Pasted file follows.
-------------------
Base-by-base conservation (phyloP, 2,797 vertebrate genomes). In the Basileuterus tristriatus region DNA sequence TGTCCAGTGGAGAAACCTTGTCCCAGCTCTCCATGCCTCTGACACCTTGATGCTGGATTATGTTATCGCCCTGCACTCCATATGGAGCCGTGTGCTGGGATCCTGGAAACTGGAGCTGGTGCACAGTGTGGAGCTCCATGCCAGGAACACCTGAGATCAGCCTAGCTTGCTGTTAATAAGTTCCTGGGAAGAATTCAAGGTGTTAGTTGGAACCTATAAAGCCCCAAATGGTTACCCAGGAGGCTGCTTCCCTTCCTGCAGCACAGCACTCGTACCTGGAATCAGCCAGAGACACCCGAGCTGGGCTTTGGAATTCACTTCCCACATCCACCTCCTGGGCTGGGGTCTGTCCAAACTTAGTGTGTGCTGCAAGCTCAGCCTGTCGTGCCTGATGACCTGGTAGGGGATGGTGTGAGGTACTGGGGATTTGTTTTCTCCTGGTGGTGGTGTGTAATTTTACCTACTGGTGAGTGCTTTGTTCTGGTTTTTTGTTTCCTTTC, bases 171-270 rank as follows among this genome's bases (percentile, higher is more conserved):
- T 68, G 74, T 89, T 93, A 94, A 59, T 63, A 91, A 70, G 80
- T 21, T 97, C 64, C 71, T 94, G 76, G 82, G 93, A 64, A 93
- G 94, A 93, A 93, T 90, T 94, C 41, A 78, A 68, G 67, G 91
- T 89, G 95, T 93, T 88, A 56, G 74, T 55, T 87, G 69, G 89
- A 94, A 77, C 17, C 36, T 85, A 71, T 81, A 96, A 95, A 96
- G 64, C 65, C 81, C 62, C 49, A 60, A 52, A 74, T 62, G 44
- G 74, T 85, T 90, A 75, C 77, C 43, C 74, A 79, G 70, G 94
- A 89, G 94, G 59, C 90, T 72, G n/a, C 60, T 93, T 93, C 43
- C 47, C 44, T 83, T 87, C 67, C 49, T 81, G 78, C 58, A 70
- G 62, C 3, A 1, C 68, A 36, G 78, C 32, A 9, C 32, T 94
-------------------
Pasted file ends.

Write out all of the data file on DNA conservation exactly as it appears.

Base-by-base conservation (phyloP, 2,797 vertebrate genomes). In the Basileuterus tristriatus region DNA sequence TGTCCAGTGGAGAAACCTTGTCCCAGCTCTCCATGCCTCTGACACCTTGATGCTGGATTATGTTATCGCCCTGCACTCCATATGGAGCCGTGTGCTGGGATCCTGGAAACTGGAGCTGGTGCACAGTGTGGAGCTCCATGCCAGGAACACCTGAGATCAGCCTAGCTTGCTGTTAATAAGTTCCTGGGAAGAATTCAAGGTGTTAGTTGGAACCTATAAAGCCCCAAATGGTTACCCAGGAGGCTGCTTCCCTTCCTGCAGCACAGCACTCGTACCTGGAATCAGCCAGAGACACCCGAGCTGGGCTTTGGAATTCACTTCCCACATCCACCTCCTGGGCTGGGGTCTGTCCAAACTTAGTGTGTGCTGCAAGCTCAGCCTGTCGTGCCTGATGACCTGGTAGGGGATGGTGTGAGGTACTGGGGATTTGTTTTCTCCTGGTGGTGGTGTGTAATTTTACCTACTGGTGAGTGCTTTGTTCTGGTTTTTTGTTTCCTTTC, bases 171-270 rank as follows among this genome's bases (percentile, higher is more conserved):
- T 68, G 74, T 89, T 93, A 94, A 59, T 63, A 91, A 70, G 80
- T 21, T 97, C 64, C 71, T 94, G 76, G 82, G 93, A 64, A 93
- G 94, A 93, A 93, T 90, T 94, C 41, A 78, A 68, G 67, G 91
- T 89, G 95, T 93, T 88, A 56, G 74, T 55, T 87, G 69, G 89
- A 94, A 77, C 17, C 36, T 85, A 71, T 81, A 96, A 95, A 96
- G 64, C 65, C 81, C 62, C 49, A 60, A 52, A 74, T 62, G 44
- G 74, T 85, T 90, A 75, C 77, C 43, C 74, A 79, G 70, G 94
- A 89, G 94, G 59, C 90, T 72, G n/a, C 60, T 93, T 93, C 43
- C 47, C 44, T 83, T 87, C 67, C 49, T 81, G 78, C 58, A 70
- G 62, C 3, A 1, C 68, A 36, G 78, C 32, A 9, C 32, T 94